The flood. Within minutes after the countdown EVERYONE started filtering out. People were pushing and shoving, not to mention shooting off fireworks into the open crowd. Young drunk people were cursing at old mothers and their families. Shoes were lost, purses broken, friends separated. Everyone was desperately struggling to get out of the area, like it was the final hours of the Titanic. This is in no way an exaggeration. It was really awful. Finally, my boyfriend and I made our way to Dunkin Donuts and sat on the second floor overlooking the chaos. After coming out of my initial shock, we were able to enjoy the fireworks from a safe distance.

Finally, the police forces came out like a wall of stormtroopers and literally pushed everyone out of the area. It was pretty amusing. The subway lines were running long enough to get us pretty close to my place. So we went home rested up for a few hours then headed out at 6am to watch the first sunrise on the 선유도야경 (Seonyudo Bridge) overlooking the Han River. In theory the idea was lovely and romantic, but in actuality it was exhausting and blistering cold. There we were, standing on the bridge with about a dozen other shivering people waiting for a 7:30 sunrise that would never come. The sky brightened and some balloons were released, but the fog was so thick that it was impossible it see anything. We gave up and quickly rushed to the nearly 7Eleven to warm our bodies up with some ramen. Then when we were finished, we could finally see the sun. Like some perennial joke at 8:30 (an hour after sunrise) there was the sun, high off the rise and staring down through a bitterly cloudy sky. Seriously?!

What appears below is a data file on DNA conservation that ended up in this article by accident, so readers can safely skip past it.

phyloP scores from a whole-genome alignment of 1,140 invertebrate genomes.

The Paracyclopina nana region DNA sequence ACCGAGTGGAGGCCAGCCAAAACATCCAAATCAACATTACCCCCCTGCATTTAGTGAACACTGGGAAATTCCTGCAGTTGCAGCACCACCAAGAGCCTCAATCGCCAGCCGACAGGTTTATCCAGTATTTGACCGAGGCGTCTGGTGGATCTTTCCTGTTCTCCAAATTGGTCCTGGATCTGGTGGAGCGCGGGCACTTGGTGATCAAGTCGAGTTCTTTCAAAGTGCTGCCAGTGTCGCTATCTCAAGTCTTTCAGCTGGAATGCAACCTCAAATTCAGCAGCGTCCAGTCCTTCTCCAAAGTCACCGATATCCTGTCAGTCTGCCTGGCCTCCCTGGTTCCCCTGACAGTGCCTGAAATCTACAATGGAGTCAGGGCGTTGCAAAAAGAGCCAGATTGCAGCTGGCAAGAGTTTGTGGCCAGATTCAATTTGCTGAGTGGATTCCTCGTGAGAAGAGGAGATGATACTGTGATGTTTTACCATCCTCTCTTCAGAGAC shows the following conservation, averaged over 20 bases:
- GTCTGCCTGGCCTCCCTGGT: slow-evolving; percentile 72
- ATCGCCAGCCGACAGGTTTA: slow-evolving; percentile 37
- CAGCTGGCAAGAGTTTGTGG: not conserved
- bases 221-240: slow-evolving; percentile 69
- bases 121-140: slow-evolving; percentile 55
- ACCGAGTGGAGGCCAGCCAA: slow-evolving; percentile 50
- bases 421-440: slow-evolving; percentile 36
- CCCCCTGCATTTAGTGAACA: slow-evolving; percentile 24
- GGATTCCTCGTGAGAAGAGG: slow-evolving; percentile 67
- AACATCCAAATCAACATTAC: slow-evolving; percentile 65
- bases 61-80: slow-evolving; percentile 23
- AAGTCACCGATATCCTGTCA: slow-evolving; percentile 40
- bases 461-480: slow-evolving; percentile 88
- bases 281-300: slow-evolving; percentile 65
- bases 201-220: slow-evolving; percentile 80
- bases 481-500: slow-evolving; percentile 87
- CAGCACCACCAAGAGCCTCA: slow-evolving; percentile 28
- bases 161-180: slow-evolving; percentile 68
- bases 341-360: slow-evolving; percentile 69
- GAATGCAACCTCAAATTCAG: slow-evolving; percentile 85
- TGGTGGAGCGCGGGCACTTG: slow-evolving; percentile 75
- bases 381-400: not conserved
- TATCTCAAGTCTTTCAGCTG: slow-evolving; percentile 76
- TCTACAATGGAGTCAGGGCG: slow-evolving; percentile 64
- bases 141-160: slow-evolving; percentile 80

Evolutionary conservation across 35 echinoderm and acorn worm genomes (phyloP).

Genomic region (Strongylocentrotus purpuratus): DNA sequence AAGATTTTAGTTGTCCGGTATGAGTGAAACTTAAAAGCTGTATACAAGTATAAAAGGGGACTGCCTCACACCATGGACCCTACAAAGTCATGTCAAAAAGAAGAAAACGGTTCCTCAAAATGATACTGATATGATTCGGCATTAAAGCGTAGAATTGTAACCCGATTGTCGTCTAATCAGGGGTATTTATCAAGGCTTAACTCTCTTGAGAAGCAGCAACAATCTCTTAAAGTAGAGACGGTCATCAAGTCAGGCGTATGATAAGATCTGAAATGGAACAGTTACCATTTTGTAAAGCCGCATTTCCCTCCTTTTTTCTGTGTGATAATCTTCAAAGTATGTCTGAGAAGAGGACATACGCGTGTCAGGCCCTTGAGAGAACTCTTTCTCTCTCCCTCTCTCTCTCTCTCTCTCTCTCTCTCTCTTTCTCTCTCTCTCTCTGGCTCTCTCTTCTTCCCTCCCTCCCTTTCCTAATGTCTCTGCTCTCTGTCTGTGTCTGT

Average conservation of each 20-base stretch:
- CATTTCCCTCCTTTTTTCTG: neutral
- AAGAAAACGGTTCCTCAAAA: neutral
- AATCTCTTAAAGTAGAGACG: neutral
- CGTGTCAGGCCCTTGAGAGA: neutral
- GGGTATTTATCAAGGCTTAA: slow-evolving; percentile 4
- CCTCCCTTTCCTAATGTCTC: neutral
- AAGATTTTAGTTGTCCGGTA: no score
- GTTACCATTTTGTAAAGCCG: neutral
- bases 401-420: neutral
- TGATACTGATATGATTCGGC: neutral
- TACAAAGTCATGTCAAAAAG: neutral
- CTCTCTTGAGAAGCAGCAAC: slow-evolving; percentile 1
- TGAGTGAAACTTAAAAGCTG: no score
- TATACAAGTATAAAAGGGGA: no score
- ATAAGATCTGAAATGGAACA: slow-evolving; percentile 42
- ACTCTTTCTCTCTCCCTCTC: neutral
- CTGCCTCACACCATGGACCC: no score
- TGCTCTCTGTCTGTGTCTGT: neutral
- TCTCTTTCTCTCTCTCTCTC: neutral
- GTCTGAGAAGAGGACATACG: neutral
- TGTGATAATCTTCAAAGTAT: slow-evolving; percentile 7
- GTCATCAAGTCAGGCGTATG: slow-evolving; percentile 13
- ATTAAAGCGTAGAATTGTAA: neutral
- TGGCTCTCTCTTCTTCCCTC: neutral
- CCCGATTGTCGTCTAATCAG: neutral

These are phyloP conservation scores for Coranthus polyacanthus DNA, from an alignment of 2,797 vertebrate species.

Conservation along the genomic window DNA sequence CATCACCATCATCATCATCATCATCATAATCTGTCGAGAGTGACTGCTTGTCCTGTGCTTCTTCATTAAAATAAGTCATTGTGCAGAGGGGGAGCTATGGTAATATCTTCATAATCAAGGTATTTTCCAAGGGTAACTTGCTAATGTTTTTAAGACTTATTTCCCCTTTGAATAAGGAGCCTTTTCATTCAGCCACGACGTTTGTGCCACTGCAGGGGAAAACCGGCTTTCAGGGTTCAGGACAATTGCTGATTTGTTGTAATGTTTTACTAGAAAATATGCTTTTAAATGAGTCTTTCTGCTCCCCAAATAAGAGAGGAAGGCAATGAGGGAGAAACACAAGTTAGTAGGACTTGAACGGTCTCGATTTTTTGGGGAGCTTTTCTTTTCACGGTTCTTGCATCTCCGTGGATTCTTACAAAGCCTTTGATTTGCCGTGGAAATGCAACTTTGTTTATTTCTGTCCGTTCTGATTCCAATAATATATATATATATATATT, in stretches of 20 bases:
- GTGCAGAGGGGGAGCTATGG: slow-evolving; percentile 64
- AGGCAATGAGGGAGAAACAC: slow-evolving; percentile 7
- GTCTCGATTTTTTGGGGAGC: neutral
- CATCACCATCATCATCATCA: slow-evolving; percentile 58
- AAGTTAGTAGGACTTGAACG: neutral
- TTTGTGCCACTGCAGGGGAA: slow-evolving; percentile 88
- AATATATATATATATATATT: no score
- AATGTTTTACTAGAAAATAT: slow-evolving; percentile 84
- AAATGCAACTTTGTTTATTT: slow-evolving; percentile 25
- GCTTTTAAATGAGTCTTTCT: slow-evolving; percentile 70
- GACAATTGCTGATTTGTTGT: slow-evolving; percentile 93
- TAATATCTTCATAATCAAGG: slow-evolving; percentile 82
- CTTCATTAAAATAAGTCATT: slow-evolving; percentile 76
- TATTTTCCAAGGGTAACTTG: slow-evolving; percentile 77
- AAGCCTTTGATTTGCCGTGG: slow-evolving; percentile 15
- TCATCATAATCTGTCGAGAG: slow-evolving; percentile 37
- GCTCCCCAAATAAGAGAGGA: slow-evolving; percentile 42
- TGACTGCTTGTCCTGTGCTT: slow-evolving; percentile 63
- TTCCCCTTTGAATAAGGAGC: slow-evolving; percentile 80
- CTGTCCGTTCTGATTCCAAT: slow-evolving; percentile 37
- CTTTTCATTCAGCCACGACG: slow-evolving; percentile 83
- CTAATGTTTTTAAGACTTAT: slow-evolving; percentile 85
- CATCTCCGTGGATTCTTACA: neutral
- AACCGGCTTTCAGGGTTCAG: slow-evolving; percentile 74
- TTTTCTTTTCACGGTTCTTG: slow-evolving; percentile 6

Needless to say it wasn’t the NYE I was hoping for, but it was definitely an experience. Next year, however, I think I’m going to keep it a little less traditional and little more laid back. Happy Year of the Dragon everyone!